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Old 11-15-2006, 04:22 AM   #1
triplemaya
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How can I format a DVD RAM?


Hi. I'm sure this is basic stuff, but I can't find anything about it in google, or in the forum here. I have a DVD RAM which has been written to once by a linux system, but now the linux system does not recognise it. I want to use it for my backups, and as I understand it it should just appear as another volume. I'm assuming that the disk is corrupt ( I think I might have written to it using k3b in desperation in the middle of the night trying to back up my system some time ago! )

So, my questions are
How do I find which device my DVD drive is, /hda/... whatever so I can do something to it?
Once I know which one it is, how do I format it?
Once I have formatted it how do I mount it so I can find it if the system doesn't do it automatically?

I am running Fedora 6.
Another thing I don't understand is that fdisk, mkfs, and format all give me command not found.

Help much appreciated.
 
Old 11-15-2006, 05:22 AM   #2
Lenard
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Check (as root) the /var/log/messages file for you device, maybe type something like;

cat /var/log/messages | grep DVD

As far as your other query, maybe you have a pathing issue. The two Linux commands can be found/used by typing the path where they are located. Try using 'su -' instead of 'su' so you get root's pathing and not inherit the user's pathing.

/sbin/fdisk
/sbin/mkfs

FYI: format is a DOS command.
 
Old 11-15-2006, 06:25 AM   #3
triplemaya
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Hi. Thanks for the input, the drive seems to be /dev/hda. How do I format it?
BTW su- just gives me command not found, but using /sbin/... works fine. Cheers
 
Old 11-15-2006, 09:46 AM   #4
Lenard
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The command is su<space>-;su -

Formating is only needed once on DVD-RAM media, just delete the files you do not want from the media. Check your /etc/fstab file for where the device mounts to. Try these typed commands as root;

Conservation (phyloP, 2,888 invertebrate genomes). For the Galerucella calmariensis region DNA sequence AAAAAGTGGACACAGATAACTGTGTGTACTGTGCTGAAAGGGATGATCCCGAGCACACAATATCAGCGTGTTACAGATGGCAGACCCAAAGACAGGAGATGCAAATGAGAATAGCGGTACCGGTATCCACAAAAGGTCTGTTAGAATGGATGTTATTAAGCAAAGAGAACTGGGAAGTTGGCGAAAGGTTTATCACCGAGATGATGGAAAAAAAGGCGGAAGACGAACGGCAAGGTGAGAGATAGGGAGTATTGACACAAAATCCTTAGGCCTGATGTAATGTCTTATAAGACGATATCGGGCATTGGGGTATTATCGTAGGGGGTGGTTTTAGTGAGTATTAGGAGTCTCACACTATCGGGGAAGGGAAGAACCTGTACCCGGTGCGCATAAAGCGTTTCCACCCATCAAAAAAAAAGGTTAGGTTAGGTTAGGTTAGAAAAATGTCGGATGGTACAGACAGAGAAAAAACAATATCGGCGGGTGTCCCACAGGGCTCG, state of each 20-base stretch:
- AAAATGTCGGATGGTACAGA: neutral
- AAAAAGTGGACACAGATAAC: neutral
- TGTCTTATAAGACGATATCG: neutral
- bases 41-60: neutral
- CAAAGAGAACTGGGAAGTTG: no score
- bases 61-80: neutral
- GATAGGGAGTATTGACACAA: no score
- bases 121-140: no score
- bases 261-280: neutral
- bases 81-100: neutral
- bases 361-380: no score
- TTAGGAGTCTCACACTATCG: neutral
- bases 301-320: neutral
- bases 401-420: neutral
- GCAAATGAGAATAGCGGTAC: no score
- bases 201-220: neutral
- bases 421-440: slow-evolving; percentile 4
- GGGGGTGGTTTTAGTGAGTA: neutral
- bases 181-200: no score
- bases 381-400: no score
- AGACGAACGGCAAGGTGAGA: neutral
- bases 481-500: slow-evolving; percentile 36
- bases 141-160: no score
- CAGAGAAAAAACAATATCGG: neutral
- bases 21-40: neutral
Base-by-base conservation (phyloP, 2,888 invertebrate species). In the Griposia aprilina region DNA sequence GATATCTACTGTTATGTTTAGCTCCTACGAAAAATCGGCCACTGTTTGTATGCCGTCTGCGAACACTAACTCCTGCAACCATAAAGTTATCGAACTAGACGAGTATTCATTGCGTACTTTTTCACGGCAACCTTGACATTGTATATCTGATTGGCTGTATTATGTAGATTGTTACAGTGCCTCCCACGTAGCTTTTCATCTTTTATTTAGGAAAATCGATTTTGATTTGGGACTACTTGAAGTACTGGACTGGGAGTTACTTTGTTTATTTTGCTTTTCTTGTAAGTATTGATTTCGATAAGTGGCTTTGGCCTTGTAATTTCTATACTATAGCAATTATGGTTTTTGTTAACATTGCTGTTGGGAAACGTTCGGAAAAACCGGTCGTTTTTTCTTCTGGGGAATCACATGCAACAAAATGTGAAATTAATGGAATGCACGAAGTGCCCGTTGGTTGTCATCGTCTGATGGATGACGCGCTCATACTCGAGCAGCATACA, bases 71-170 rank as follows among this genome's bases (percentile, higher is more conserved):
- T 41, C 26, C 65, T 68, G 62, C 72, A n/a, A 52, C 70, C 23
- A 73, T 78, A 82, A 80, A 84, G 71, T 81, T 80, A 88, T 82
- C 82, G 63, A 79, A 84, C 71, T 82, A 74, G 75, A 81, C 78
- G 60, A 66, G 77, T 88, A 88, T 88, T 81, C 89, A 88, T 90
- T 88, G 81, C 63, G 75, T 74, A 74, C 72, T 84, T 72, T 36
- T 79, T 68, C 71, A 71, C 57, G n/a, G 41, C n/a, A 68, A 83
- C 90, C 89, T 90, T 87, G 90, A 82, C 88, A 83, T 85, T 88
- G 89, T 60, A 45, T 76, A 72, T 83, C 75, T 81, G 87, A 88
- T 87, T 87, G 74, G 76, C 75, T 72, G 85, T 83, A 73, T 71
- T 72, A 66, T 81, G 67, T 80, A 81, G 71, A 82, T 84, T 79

cat /etc/fstab
mount -t auto /dev/hda
cd /the/path/to/the/mountpoint/
(the second section of the /etc/fstab line entry for the device)
rm some_file_name_here_you_do_not_want
 
Old 11-15-2006, 09:59 PM   #5
triplemaya
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Thanks for that Lenard. I have been trying to delete the files, but without success, which is why in desperation I thought it would be simpler to format the disk - I spent several hours trying to delete files! The files seem to be a mixture of ownerships, some owned by root, and some by me as an ordinary user. Every time I use rm on a directory I get an endless series of 'cannot delete files as you do not have permission to delete the file., or '... you do not have permission to alter files in this directory'. This happens even when I am logged in as root, though, of course, it happens for different files than when I am logged in as an ordinary user. I can't go through the disk manually, there are tens of thousands of files on it. I don't understand why root can't delete everything, from my long ago unix experience I expected to be able to ride roughshod over permissions as root, but on this system root doesn't seem to be able to do anything with files it doesn't own, or files in directories it doesn't have permissions to alter files in.
I have tried chmod and chown to just change all of the files on the disk so I can delete them, but these commands don't recognise wild cards. I just get
chmod: cannot access `*.*': No such file or directory
or
chmod: cannot access `*': No such file or directory
!?

Once again, it seems as if there must be a simple solution, but I have literlly spent hours on this one stupid problem, poring over the rm man pages, and googling for solutions. If there were a corner shop which sold DVD RAMS I would long ago have moved on!

Last edited by triplemaya; 11-15-2006 at 10:27 PM.
 
Old 11-15-2006, 10:57 PM   #6
bigrigdriver
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I found this:

Quote:
DVD-RAM

DVD-RAM is addressed as an ordinary file system.

To create the file system, enter

mke2fs -b 2048 /dev/scd0

Now the medium can be simply attached to the file system with 'mount' then recorded. Do not forget to remove the medium from the system with umount. Otherwise some data loss might occur. You may use a different file system if you want to read data under other operating systems, too.
If you want to see the page for yourself, you can see it here: http://en.opensuse.org/SDB:Burning_DVDs_with_SuSE_Linux

From the looks of this, you just run mkfs on the dvd-ram.
 
Old 11-15-2006, 11:27 PM   #7
triplemaya
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Thanks for that bigrigdriver. My one last query is about the device. I am a bit nervous about using mkfs without being able to confirm that hda is indeed the dvd and not the hard drive! Is there any way to check this?
 
Old 11-16-2006, 05:08 AM   #8
Lenard